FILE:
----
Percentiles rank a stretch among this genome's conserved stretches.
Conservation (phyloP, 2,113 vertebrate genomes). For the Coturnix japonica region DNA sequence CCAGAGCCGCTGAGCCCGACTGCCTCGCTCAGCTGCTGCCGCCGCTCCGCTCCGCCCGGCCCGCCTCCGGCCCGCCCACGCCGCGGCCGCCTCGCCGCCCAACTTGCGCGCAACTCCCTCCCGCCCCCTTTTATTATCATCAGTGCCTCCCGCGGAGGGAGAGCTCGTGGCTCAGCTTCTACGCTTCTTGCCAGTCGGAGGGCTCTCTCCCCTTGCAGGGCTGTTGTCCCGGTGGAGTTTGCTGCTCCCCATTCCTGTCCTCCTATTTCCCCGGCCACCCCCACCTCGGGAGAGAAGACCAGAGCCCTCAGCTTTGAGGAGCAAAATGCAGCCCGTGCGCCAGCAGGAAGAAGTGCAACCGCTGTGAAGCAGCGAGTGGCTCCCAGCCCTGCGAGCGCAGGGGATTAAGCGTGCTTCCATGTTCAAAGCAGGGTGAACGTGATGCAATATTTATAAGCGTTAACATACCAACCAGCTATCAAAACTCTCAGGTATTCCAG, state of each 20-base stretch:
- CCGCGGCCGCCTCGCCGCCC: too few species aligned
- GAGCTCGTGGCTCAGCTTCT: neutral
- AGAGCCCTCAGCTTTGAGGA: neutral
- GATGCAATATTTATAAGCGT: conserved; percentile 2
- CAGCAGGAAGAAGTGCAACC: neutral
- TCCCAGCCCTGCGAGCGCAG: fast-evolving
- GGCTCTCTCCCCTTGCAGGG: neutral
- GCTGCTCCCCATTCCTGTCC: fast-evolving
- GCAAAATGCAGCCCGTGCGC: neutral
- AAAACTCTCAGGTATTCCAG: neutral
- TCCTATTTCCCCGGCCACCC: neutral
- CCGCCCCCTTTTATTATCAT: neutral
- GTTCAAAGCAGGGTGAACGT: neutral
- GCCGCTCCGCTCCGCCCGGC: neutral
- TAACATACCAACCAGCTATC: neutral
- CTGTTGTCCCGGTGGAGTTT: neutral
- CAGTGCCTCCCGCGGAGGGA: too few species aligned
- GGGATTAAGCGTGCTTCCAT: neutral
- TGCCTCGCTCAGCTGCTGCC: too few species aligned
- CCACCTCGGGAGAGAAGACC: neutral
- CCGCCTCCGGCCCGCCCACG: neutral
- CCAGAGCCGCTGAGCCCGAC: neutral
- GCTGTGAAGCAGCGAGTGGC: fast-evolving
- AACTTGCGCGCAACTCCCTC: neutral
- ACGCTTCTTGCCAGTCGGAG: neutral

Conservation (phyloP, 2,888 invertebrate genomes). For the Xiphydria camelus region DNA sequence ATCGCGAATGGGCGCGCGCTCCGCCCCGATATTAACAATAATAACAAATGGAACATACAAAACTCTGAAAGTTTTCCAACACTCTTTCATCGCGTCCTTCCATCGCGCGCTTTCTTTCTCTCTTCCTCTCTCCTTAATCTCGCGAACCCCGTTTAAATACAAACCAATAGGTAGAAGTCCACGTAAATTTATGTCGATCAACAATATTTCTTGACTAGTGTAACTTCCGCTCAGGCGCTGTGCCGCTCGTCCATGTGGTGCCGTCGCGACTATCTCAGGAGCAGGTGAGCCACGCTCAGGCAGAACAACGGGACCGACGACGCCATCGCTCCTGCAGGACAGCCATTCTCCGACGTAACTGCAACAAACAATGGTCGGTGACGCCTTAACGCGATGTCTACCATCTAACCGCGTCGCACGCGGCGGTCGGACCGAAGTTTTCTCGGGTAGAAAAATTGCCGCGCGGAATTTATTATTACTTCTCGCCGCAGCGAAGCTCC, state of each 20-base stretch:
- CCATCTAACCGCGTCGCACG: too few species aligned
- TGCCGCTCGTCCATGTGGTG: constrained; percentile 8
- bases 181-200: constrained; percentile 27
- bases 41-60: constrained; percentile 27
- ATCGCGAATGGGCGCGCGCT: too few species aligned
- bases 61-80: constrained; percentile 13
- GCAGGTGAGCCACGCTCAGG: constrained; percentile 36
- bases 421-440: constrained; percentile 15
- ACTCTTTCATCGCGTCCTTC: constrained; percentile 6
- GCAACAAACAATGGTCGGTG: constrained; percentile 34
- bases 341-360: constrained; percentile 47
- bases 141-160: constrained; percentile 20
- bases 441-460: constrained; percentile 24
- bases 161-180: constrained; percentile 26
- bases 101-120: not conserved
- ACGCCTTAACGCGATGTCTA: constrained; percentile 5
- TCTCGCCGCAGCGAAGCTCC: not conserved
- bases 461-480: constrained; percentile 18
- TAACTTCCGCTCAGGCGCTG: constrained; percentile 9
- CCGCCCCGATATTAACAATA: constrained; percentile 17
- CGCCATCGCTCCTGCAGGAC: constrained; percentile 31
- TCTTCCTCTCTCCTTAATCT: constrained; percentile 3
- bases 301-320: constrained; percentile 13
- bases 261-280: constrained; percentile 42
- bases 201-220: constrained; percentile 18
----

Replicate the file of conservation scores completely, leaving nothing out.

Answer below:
Percentiles rank a stretch among this genome's conserved stretches.
Conservation (phyloP, 2,113 vertebrate genomes). For the Coturnix japonica region DNA sequence CCAGAGCCGCTGAGCCCGACTGCCTCGCTCAGCTGCTGCCGCCGCTCCGCTCCGCCCGGCCCGCCTCCGGCCCGCCCACGCCGCGGCCGCCTCGCCGCCCAACTTGCGCGCAACTCCCTCCCGCCCCCTTTTATTATCATCAGTGCCTCCCGCGGAGGGAGAGCTCGTGGCTCAGCTTCTACGCTTCTTGCCAGTCGGAGGGCTCTCTCCCCTTGCAGGGCTGTTGTCCCGGTGGAGTTTGCTGCTCCCCATTCCTGTCCTCCTATTTCCCCGGCCACCCCCACCTCGGGAGAGAAGACCAGAGCCCTCAGCTTTGAGGAGCAAAATGCAGCCCGTGCGCCAGCAGGAAGAAGTGCAACCGCTGTGAAGCAGCGAGTGGCTCCCAGCCCTGCGAGCGCAGGGGATTAAGCGTGCTTCCATGTTCAAAGCAGGGTGAACGTGATGCAATATTTATAAGCGTTAACATACCAACCAGCTATCAAAACTCTCAGGTATTCCAG, state of each 20-base stretch:
- CCGCGGCCGCCTCGCCGCCC: too few species aligned
- GAGCTCGTGGCTCAGCTTCT: neutral
- AGAGCCCTCAGCTTTGAGGA: neutral
- GATGCAATATTTATAAGCGT: conserved; percentile 2
- CAGCAGGAAGAAGTGCAACC: neutral
- TCCCAGCCCTGCGAGCGCAG: fast-evolving
- GGCTCTCTCCCCTTGCAGGG: neutral
- GCTGCTCCCCATTCCTGTCC: fast-evolving
- GCAAAATGCAGCCCGTGCGC: neutral
- AAAACTCTCAGGTATTCCAG: neutral
- TCCTATTTCCCCGGCCACCC: neutral
- CCGCCCCCTTTTATTATCAT: neutral
- GTTCAAAGCAGGGTGAACGT: neutral
- GCCGCTCCGCTCCGCCCGGC: neutral
- TAACATACCAACCAGCTATC: neutral
- CTGTTGTCCCGGTGGAGTTT: neutral
- CAGTGCCTCCCGCGGAGGGA: too few species aligned
- GGGATTAAGCGTGCTTCCAT: neutral
- TGCCTCGCTCAGCTGCTGCC: too few species aligned
- CCACCTCGGGAGAGAAGACC: neutral
- CCGCCTCCGGCCCGCCCACG: neutral
- CCAGAGCCGCTGAGCCCGAC: neutral
- GCTGTGAAGCAGCGAGTGGC: fast-evolving
- AACTTGCGCGCAACTCCCTC: neutral
- ACGCTTCTTGCCAGTCGGAG: neutral

Conservation (phyloP, 2,888 invertebrate genomes). For the Xiphydria camelus region DNA sequence ATCGCGAATGGGCGCGCGCTCCGCCCCGATATTAACAATAATAACAAATGGAACATACAAAACTCTGAAAGTTTTCCAACACTCTTTCATCGCGTCCTTCCATCGCGCGCTTTCTTTCTCTCTTCCTCTCTCCTTAATCTCGCGAACCCCGTTTAAATACAAACCAATAGGTAGAAGTCCACGTAAATTTATGTCGATCAACAATATTTCTTGACTAGTGTAACTTCCGCTCAGGCGCTGTGCCGCTCGTCCATGTGGTGCCGTCGCGACTATCTCAGGAGCAGGTGAGCCACGCTCAGGCAGAACAACGGGACCGACGACGCCATCGCTCCTGCAGGACAGCCATTCTCCGACGTAACTGCAACAAACAATGGTCGGTGACGCCTTAACGCGATGTCTACCATCTAACCGCGTCGCACGCGGCGGTCGGACCGAAGTTTTCTCGGGTAGAAAAATTGCCGCGCGGAATTTATTATTACTTCTCGCCGCAGCGAAGCTCC, state of each 20-base stretch:
- CCATCTAACCGCGTCGCACG: too few species aligned
- TGCCGCTCGTCCATGTGGTG: constrained; percentile 8
- bases 181-200: constrained; percentile 27
- bases 41-60: constrained; percentile 27
- ATCGCGAATGGGCGCGCGCT: too few species aligned
- bases 61-80: constrained; percentile 13
- GCAGGTGAGCCACGCTCAGG: constrained; percentile 36
- bases 421-440: constrained; percentile 15
- ACTCTTTCATCGCGTCCTTC: constrained; percentile 6
- GCAACAAACAATGGTCGGTG: constrained; percentile 34
- bases 341-360: constrained; percentile 47
- bases 141-160: constrained; percentile 20
- bases 441-460: constrained; percentile 24
- bases 161-180: constrained; percentile 26
- bases 101-120: not conserved
- ACGCCTTAACGCGATGTCTA: constrained; percentile 5
- TCTCGCCGCAGCGAAGCTCC: not conserved
- bases 461-480: constrained; percentile 18
- TAACTTCCGCTCAGGCGCTG: constrained; percentile 9
- CCGCCCCGATATTAACAATA: constrained; percentile 17
- CGCCATCGCTCCTGCAGGAC: constrained; percentile 31
- TCTTCCTCTCTCCTTAATCT: constrained; percentile 3
- bases 301-320: constrained; percentile 13
- bases 261-280: constrained; percentile 42
- bases 201-220: constrained; percentile 18